Journal of Commerce by RUSSELL HIXSON ~ Jan 14, 2016
In a rare use of legislation designed to hold employers accountable for harm to employees, a Toronto project manager has been sentenced to more than three years in prison for the death of four workers. The conviction was made possible by the seldon-used Westray Bill.
“We were pleased to see that conviction,” said Irene Lanzinger, president of the B.C. Federation of Labour. “It’s really the first time we have seen jail time handed out under that legislation and we have been calling for that for some time.”
The law was envisioned after 26 miners died at Westray Mine in Nova Scotia in 1992 as a result of widespread disregard of health and safety by management. None of the mine managers were ever called to account after dozens of charges were dropped.
However, it did spur the federal government to enact Bill C-45 in 2004 which toughened up the Criminal Code in relation to workplace safety and created a specific personal liability for owners and managers to ensure all safety programs and procedures are followed.
Lanzinger said she is slowly seeing more charges under the law, but they are still extremely rare as are successful convictions and sentences.
Lanzinger knows of only one Westray case in B.C. that is still working its way through the courts.
“We have long said if we hold people accountable, who kill others while driving a car, then employers should be held accountable for deaths too,” she said. “It is the employer or management’s responsibility to have a healthy and safe workplace.”
One reason this has been difficult in B.C. was recently addressed by Bill 9, after botched evidence and interview gathering during an investigation into a deadly mill explosion left prosecutors unable to file criminal charges. The result was an overhaul of how WorkSafeBC handles cases. The Toronto conviction is now one of the few successful Westray cases and the first time it has been used to sentence someone to prison time in Ontario.
This month, Vadim Kazenelson, a project manager, was sentenced to three and a half years in prison for the death of four workers at a Toronto apartment renovation project. The workers died after a swing stage collapsed.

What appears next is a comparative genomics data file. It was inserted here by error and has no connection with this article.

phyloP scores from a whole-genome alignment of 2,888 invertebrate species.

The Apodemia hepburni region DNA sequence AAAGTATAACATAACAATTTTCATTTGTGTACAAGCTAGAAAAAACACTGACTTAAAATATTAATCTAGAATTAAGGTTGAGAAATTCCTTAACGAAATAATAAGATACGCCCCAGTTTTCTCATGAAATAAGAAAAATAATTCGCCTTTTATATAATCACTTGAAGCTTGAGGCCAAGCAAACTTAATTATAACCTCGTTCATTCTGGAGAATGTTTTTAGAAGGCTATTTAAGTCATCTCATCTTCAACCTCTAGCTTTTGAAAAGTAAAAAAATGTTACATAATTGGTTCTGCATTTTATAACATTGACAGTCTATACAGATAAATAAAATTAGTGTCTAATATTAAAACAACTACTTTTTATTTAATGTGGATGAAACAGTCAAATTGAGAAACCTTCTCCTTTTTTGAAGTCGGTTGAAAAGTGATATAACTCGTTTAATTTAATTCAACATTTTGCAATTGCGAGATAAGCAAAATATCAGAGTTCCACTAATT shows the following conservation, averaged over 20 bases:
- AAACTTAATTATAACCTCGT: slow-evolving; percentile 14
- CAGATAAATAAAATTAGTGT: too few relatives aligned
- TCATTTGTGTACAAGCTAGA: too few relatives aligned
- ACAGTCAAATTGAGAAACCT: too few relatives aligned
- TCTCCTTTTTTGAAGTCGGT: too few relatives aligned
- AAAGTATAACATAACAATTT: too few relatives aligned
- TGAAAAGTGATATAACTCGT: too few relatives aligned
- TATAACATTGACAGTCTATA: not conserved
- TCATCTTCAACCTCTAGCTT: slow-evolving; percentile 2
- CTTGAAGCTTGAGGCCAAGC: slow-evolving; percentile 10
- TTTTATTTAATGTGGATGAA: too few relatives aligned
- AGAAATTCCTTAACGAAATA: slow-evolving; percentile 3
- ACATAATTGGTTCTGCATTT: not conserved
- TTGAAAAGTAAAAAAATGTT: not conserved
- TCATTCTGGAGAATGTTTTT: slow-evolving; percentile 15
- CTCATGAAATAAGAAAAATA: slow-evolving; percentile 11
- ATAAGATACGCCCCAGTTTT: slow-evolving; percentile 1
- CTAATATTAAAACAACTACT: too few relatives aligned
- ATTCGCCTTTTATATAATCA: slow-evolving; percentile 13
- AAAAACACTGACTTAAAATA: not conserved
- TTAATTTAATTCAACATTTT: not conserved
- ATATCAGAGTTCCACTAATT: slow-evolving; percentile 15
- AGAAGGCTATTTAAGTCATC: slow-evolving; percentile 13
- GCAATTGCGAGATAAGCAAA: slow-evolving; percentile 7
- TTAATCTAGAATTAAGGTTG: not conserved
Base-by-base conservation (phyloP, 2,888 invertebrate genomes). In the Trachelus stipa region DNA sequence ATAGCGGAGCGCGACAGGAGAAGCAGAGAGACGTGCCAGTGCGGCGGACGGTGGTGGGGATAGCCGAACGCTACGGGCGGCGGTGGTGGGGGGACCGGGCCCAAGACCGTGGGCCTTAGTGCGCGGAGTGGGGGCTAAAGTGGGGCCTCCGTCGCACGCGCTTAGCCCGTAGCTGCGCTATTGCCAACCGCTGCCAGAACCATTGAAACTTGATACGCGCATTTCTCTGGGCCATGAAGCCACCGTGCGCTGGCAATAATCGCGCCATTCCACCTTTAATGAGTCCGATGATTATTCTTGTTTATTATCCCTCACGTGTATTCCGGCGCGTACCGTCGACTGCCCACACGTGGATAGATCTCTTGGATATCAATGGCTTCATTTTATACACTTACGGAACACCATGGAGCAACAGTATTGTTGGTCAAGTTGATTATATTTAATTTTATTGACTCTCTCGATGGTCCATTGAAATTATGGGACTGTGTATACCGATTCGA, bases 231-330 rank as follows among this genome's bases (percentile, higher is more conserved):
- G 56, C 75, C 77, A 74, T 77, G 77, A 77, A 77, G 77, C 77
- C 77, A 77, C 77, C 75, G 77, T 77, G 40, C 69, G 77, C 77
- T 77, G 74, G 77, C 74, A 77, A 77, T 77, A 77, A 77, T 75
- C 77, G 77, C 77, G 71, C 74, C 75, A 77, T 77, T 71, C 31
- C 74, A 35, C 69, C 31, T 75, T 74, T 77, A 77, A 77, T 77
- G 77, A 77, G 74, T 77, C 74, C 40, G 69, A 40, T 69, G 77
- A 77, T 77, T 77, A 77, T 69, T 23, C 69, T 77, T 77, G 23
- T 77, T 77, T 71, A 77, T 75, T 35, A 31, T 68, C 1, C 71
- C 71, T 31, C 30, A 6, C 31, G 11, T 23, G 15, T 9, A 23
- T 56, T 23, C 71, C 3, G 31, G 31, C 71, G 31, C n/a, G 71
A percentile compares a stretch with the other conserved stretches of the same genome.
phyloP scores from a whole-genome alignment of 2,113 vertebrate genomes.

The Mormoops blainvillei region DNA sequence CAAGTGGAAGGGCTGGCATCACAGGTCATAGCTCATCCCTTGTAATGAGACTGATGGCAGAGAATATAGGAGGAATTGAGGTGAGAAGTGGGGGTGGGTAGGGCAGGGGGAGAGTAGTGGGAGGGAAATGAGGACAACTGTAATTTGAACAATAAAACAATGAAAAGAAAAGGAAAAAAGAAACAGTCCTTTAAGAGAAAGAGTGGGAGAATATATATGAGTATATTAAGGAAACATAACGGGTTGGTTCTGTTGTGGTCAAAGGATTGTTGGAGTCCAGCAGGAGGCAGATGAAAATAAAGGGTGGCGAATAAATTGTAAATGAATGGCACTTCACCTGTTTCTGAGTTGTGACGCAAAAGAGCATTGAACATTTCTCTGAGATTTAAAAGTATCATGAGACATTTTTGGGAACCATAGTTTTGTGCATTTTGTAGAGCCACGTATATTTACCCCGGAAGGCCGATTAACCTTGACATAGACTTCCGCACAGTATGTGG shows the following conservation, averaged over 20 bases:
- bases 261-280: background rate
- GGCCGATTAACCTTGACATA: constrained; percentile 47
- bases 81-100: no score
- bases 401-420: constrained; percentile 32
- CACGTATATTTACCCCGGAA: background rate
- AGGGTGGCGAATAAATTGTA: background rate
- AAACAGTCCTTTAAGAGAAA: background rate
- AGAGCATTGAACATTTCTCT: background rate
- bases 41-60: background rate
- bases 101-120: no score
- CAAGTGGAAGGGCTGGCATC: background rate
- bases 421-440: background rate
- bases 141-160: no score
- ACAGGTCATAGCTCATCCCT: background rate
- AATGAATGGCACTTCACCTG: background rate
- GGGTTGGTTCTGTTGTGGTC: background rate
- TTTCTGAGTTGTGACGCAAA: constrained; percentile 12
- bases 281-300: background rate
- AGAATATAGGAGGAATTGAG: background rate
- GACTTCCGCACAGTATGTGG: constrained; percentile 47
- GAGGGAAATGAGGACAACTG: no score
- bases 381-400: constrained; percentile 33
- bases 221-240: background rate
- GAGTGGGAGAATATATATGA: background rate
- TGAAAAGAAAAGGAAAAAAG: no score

Last June, Kazenelson was found guilty of four counts of criminal negligence causing death and one count of criminal negligence causing bodily harm in relation to the incident. Kazenelson was on the 40-foot long swing stage, 13-storeys up, when it split in two, sending the four victims to their deaths. A fifth man fell and was seriously injured.
Kazenelson managed to hang on as a seventh worker was wearing fall arrest gear and hung suspended until help came. None of the five men who fell were wearing fall arrest equipment.
In his sentencing decision, Justice Ian MacDonnell wrestled with the fact that the main contributing factor to the fall was faulty equipment and Kazenelson played no role in the sequence of events that led the victims to board the stage at the beginning of the day without fall protection. However, when faced with the dangerous situation, Kazenelson failed to deal with it and allowed work to continue.
“A consideration of all of the circumstances can lead only to the conclusion that a significant term of imprisonment is necessary to reflect the terrible consequences of the offences and to make it unequivocally clear that persons in positions of authority in potentially dangerous workplaces have a serious obligation to take all reasonable steps to ensure that those who arrive for work in the morning will make it safely back to their homes and families at the end of the day,” concluded Justice MacDonnell.
Lanzinger said the BC Federation of Labour is asking government to install a dedicated crown prosecutor to handle workplace injury cases. Her Ontario counterpart hopes the sentence delivers a message.
“I hope this verdict sends shivers down the spine of employers across Ontario. The message from this Ontario court echoes the campaign of the Ontario Federation of Labour: if you kill a worker, you will go to jail,” said Ontario Federation of Labour president Chris Buckley in a statement.
“No prison term or financial penalty can bring back the workers who died or undo the pain felt by their families, but this sentence has the power to prevent other workers from suffering a similar fate.”
Jan 14, 2016